“Perhaps the simplest way of thinking about the speed/efficiency nexus is to consider the ubiquity of the culture of ‘publish or perish’ in Western academic institutions. […] And while the mantra of publish or perish is increasingly being modified today by the new mantra of ‘impact’, there is a discernible thread linking the two. Impact is not impact unless it can be determined (calculated) within a ridiculously short time-frame.”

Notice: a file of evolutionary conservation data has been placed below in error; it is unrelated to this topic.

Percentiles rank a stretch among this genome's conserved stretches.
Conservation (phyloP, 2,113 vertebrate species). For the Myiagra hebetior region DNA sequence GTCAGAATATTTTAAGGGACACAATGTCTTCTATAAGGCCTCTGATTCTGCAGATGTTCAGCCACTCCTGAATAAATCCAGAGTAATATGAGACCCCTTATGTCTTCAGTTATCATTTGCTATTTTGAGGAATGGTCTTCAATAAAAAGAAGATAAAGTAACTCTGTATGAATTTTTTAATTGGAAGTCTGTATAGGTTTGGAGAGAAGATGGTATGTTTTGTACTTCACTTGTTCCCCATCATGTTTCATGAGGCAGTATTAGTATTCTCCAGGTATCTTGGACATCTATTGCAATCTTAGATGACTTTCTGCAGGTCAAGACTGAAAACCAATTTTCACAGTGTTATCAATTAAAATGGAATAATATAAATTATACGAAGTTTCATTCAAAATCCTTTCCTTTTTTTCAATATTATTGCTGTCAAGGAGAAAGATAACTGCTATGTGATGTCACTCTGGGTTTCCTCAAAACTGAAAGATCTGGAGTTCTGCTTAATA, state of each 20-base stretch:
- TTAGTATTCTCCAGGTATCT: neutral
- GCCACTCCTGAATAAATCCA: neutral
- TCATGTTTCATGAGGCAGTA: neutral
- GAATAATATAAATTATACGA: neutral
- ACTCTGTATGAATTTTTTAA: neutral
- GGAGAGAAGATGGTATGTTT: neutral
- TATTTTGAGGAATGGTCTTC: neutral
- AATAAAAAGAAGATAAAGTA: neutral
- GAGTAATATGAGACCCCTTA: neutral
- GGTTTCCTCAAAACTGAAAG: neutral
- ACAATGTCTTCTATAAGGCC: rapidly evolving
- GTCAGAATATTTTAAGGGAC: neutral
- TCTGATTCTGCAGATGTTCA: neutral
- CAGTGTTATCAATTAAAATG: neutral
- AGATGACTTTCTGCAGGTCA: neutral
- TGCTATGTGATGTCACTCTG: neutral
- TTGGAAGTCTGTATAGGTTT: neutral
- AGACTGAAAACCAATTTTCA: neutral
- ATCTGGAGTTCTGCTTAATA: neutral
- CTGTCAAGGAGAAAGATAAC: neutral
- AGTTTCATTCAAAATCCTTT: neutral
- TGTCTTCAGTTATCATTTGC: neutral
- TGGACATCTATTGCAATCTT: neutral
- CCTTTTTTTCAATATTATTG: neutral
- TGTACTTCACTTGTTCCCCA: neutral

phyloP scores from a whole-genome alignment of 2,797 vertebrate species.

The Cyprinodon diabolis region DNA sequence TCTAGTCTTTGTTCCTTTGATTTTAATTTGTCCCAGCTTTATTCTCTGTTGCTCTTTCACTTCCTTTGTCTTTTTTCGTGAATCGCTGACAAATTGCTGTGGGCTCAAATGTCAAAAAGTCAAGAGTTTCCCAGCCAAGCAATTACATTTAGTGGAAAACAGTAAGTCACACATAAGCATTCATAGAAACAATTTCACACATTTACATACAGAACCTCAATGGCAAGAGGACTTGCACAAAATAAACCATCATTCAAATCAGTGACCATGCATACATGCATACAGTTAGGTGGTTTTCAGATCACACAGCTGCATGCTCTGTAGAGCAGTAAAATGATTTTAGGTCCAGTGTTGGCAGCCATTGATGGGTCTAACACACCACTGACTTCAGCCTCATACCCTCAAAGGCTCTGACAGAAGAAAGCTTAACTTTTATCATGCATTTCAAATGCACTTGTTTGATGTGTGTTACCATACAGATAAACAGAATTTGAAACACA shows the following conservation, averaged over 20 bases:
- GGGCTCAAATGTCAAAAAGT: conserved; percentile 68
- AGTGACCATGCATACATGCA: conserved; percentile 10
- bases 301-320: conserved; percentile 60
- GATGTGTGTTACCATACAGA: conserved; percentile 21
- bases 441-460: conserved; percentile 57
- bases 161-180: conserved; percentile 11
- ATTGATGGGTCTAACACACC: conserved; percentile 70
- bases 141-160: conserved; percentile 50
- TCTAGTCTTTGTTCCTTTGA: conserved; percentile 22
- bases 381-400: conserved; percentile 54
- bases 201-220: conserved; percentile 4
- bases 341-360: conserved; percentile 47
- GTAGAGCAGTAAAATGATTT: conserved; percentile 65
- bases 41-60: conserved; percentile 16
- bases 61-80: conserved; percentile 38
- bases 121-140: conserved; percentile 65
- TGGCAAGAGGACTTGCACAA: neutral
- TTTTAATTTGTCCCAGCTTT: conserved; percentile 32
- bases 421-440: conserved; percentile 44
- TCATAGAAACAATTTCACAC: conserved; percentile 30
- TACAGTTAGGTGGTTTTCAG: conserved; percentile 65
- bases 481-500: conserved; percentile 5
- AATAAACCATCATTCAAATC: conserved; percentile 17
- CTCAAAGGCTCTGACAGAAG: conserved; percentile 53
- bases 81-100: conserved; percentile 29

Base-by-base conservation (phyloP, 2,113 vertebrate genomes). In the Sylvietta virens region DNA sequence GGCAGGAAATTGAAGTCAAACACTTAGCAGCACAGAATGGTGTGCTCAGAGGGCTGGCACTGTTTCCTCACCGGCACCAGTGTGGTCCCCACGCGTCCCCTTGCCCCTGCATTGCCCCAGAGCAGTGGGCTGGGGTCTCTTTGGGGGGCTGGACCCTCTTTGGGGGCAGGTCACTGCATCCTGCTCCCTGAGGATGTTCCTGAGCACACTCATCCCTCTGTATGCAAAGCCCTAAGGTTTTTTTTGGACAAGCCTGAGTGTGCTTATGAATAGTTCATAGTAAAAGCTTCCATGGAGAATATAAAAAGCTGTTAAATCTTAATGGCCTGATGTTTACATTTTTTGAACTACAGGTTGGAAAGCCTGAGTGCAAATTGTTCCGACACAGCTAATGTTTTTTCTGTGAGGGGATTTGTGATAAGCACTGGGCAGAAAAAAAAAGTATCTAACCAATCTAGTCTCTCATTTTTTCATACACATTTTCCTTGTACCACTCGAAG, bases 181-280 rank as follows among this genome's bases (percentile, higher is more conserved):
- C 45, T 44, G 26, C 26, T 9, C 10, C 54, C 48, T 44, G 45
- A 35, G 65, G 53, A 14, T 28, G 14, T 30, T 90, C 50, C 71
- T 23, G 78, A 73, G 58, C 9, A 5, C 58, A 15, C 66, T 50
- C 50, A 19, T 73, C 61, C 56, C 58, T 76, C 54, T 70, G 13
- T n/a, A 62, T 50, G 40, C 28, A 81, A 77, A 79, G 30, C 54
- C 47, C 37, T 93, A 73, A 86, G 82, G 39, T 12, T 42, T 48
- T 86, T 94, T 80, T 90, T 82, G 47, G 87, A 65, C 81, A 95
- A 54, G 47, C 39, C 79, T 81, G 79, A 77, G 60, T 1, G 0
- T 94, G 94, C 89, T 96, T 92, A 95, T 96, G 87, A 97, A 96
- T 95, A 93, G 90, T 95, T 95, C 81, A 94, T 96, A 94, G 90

In the work I mentioned earlier, Adorno refers to the essay as anachronistic – a philosophical practice or idea that is misplaced in time. And yet, it is this very untimeliness (an idea we can trace back to Nietzsche) that provides the essay with its subversive potential. Slow philosophy partakes of this untimeliness, or heresy Adorno would say: “By transgressing the orthodoxy of thought, something becomes visible in the object which it is orthodoxy’s secret purpose to keep invisible.” Slow philosophy makes visible the sense in which thought no longer has its day. In an age of increasing technocracy we need slow philosophy and its anti-systematic resistance. We need the respect that slow philosophy demonstrates toward thought. And while it may be utopian to consider how slow philosophy may help to reconfigure the way we teach, learn, and research, it is nonetheless important that we try. I’ve already suggested how we can realign our teaching (and the ethical relation between teacher and student) through the figure of an attentive listening. Challenging our perceptions of what it means to teach and what our responsibilities as teachers are is an important first step in changing our institutional relations – relations that all too often become instrumental, calculating, and inhuman. Changing our relations with our colleagues is equally as important.